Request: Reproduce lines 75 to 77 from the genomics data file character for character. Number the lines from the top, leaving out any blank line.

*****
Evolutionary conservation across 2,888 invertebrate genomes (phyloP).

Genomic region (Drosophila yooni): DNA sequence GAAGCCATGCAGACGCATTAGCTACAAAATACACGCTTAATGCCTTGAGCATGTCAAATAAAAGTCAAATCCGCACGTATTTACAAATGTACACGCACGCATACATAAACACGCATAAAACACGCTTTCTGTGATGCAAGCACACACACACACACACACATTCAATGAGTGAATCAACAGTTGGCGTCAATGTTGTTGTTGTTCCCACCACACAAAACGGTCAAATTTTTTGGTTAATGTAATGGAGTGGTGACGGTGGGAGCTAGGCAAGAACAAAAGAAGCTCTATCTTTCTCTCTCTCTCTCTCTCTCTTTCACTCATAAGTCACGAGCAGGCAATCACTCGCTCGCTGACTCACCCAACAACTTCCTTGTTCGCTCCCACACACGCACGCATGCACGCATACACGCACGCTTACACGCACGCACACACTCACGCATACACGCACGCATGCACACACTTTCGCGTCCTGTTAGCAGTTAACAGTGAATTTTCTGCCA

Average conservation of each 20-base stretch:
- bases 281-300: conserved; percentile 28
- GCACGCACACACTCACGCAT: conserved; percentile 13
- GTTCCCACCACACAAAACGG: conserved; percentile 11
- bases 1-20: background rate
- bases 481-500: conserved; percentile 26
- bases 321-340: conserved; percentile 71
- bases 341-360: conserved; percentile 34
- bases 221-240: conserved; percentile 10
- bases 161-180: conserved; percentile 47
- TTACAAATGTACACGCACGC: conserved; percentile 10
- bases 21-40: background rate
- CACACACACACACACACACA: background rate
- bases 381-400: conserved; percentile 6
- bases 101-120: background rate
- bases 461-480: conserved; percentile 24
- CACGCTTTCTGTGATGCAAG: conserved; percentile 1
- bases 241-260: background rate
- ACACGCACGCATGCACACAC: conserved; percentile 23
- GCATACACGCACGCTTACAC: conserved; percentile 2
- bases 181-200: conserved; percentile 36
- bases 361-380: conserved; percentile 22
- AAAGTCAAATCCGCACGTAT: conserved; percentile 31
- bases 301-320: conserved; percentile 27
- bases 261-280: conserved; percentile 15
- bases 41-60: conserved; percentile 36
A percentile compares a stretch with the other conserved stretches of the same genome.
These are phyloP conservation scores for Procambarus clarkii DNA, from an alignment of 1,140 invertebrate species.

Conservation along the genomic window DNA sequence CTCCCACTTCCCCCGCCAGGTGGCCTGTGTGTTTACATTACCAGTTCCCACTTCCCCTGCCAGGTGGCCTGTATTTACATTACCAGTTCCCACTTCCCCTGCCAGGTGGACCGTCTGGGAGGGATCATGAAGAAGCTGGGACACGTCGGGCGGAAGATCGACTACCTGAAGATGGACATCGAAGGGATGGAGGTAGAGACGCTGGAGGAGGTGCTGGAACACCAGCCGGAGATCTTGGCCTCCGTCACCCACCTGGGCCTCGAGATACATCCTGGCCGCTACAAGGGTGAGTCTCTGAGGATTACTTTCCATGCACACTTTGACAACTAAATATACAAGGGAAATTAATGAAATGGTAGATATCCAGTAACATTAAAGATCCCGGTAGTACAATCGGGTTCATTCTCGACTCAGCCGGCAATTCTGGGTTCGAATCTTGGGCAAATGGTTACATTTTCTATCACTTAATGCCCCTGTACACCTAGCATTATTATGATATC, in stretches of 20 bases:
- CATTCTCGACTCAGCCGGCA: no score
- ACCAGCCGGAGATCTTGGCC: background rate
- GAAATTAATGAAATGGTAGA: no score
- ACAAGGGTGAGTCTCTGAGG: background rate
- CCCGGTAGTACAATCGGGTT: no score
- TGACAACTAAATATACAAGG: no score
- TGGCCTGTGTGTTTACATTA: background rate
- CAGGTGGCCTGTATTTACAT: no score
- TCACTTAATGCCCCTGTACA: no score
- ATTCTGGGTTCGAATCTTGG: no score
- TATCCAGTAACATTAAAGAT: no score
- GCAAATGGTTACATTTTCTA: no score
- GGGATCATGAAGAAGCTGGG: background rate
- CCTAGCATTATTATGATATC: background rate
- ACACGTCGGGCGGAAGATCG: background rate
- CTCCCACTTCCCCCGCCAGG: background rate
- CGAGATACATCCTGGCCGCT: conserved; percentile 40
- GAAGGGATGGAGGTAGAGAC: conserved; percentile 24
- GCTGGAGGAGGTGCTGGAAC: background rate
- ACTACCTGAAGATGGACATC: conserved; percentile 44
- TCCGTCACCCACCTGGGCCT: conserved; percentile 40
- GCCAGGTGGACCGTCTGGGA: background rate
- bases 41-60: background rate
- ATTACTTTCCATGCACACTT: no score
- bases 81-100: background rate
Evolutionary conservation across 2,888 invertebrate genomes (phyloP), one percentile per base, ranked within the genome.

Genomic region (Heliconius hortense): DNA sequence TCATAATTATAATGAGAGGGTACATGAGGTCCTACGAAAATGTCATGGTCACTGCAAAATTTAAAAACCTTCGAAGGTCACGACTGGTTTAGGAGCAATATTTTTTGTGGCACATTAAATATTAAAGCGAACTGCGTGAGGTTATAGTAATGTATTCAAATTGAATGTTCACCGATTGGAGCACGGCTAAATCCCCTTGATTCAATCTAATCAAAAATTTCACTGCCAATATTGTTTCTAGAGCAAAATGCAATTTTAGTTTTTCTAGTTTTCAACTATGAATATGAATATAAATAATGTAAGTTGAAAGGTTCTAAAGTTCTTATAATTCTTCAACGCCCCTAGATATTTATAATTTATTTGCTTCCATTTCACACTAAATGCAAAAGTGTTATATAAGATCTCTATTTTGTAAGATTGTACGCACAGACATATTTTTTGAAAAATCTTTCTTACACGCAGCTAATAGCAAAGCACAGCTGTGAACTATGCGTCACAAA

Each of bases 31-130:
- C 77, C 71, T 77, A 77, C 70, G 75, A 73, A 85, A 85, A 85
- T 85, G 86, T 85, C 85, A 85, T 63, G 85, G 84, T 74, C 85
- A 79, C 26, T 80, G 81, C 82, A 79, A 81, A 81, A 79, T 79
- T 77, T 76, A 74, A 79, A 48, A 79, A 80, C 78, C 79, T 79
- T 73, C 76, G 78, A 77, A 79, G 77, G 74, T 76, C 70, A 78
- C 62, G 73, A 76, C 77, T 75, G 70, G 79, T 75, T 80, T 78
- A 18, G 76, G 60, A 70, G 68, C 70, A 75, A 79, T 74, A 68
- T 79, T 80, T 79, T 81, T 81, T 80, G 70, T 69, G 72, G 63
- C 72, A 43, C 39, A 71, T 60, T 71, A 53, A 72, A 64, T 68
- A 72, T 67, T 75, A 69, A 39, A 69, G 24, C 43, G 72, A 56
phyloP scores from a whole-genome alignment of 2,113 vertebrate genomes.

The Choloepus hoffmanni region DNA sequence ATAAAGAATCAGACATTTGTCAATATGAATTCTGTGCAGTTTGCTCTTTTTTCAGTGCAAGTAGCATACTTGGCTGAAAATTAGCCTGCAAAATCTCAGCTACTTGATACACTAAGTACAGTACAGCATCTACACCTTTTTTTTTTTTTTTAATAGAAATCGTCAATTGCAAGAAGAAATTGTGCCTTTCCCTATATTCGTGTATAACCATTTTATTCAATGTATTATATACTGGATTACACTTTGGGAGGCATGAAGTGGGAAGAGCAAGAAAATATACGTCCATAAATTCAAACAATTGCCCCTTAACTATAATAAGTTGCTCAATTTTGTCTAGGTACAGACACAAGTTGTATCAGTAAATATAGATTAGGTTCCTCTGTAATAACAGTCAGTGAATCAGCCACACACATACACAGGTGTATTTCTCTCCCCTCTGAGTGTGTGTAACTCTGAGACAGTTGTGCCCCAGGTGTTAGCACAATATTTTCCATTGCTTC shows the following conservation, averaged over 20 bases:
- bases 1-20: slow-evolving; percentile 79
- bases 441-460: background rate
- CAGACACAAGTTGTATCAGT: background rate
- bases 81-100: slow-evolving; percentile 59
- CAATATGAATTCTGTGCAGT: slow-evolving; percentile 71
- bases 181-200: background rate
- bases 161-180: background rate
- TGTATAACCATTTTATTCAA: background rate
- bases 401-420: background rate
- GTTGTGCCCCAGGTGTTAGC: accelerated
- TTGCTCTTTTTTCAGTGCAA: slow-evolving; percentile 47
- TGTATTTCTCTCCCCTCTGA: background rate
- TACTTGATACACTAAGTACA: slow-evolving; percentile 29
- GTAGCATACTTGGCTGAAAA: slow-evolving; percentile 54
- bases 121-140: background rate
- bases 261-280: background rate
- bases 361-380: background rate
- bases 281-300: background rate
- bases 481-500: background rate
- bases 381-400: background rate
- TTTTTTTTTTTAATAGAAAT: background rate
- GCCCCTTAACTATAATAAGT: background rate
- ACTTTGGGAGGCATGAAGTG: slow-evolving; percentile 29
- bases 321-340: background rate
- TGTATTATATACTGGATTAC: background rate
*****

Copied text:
- bases 81-100: slow-evolving; percentile 59
- CAATATGAATTCTGTGCAGT: slow-evolving; percentile 71
- bases 181-200: background rate